Love is the energy of the future.

Mayra Porrata

Bring your soul to work day

Back in my corporate days, we had a day each year when we would “bring our daughter” to work. In recent years this was extended to bring “our daughters and sons to work day.” As the essay title implies, I offer that the time has come to do something of substance– something that actually matters.

For many years, I struggled to put words together to describe the sad and incomprehensible things I witnessed during those years. Despite the economic and emotional scraping and bruising I sustained, and that is an inevitable part of being in environments that are not aligned with our highest-selves, I also see that I was meant to be there and to witness what I witnessed first-hand. Because that is the only way to truly know– first-hand. Not from a book, or hearsay, or speculation. But to have lived and suffered it all the way to your bones.

While on the one-hand, my career in the financial services sector was productive and generally stellar, on the other, it became increasingly clear that the higher I went, the more terrible I felt about myself and my work. Today, I sense that part of the reason was this: rising up the corporate ladder required me to progressively leave my soul behind.

You either “get with this program”, or you don’t. For those of us who are sensitive enough to have walked away from those settings, we did so because we sensed that if we didn’t, it would have literally eaten us alive from the inside-out. Like a cancer. It will kill you. It doesn’t care about you. It doesn’t care about anyone or anything but itself.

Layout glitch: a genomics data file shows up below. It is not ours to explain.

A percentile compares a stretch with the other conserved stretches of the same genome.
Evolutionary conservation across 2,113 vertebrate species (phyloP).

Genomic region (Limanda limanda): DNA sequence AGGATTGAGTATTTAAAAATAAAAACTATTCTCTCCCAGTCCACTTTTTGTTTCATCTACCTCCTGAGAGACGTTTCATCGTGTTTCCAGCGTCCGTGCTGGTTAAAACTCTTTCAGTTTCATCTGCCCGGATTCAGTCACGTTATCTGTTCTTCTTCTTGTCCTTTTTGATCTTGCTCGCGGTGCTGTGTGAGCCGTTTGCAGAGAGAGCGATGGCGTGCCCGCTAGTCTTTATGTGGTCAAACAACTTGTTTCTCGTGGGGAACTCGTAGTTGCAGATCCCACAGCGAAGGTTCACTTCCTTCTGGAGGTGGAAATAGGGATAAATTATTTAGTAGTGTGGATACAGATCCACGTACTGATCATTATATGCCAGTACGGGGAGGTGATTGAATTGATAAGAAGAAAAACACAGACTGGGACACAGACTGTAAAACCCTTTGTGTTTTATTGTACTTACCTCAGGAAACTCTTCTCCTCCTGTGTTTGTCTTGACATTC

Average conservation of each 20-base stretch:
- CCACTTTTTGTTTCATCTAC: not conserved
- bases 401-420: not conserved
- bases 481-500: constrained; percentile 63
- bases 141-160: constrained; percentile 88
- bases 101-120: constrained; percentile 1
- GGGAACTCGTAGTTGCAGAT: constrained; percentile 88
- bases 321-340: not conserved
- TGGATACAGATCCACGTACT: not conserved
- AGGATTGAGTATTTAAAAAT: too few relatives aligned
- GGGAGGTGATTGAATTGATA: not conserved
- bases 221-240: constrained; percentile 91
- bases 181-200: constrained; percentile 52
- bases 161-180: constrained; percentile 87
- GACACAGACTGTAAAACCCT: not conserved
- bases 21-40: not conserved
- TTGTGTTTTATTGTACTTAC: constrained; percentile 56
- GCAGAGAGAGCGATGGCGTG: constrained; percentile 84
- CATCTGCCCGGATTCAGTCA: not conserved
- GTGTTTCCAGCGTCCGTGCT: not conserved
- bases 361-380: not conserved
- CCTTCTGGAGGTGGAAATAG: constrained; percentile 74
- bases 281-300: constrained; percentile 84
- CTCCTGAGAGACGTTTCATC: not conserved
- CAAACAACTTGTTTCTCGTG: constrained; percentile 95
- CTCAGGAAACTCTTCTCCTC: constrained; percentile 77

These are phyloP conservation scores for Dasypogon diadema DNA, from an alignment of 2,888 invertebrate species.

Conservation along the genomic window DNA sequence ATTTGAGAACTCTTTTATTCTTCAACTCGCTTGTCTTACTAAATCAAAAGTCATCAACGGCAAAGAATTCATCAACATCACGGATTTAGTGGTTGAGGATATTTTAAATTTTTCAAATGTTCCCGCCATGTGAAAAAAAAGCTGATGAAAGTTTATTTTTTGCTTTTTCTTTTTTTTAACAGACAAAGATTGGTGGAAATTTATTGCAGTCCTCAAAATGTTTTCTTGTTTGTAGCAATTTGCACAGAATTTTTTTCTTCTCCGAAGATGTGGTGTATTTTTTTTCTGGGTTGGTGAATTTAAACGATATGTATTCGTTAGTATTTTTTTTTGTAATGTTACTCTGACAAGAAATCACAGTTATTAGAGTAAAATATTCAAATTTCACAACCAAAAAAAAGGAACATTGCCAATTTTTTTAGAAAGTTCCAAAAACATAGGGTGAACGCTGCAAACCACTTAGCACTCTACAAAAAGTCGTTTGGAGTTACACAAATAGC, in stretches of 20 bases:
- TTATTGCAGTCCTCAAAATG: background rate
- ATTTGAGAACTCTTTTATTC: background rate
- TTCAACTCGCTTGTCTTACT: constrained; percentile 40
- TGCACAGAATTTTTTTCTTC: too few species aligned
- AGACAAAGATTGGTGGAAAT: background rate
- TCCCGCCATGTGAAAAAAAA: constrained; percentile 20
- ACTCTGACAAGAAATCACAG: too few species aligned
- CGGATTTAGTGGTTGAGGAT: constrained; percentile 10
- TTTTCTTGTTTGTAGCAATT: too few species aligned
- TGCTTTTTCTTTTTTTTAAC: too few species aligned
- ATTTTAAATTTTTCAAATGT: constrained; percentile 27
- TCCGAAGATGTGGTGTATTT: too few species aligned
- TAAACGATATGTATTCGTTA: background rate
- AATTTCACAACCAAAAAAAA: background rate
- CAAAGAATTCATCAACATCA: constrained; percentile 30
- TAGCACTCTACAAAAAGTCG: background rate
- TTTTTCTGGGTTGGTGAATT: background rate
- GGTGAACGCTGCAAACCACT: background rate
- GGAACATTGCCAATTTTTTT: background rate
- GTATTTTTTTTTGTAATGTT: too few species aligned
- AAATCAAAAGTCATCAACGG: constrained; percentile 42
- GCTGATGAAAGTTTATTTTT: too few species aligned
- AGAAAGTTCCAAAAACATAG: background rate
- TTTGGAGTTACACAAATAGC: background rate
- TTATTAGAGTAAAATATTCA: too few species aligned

While it is only one of the unique aspects of that which makes you, “you”, your soul is your highest intelligence. If you’re not bringing your soul to work (or to your home office, the coffee shop, the grocery store, or anywhere you go to on a regular basis), you’re not doing your best work. Period. Overtime, when you don’t do your best work, your heart will show you the symptoms; stress, anxiety, heart disease, extra weight, and the list of inflammatory conditions of “unspecified origin” go on. Health insurance will not save you. Your employer will not save you. Only you can correct this ailment.

Collectively, as a society, we have created institutions and corporations that are literally ‘gutting people and communities out’ from the inside-out. And we, collectively, are seeing the collapse of these same entities and the frantic attempts to bolster them– with AI (artificial intelligence), with bail-outs, with shame, with more predatory industries, with policy and laws that withhold basic liberties and human necessities….and all for what? We all know the answer.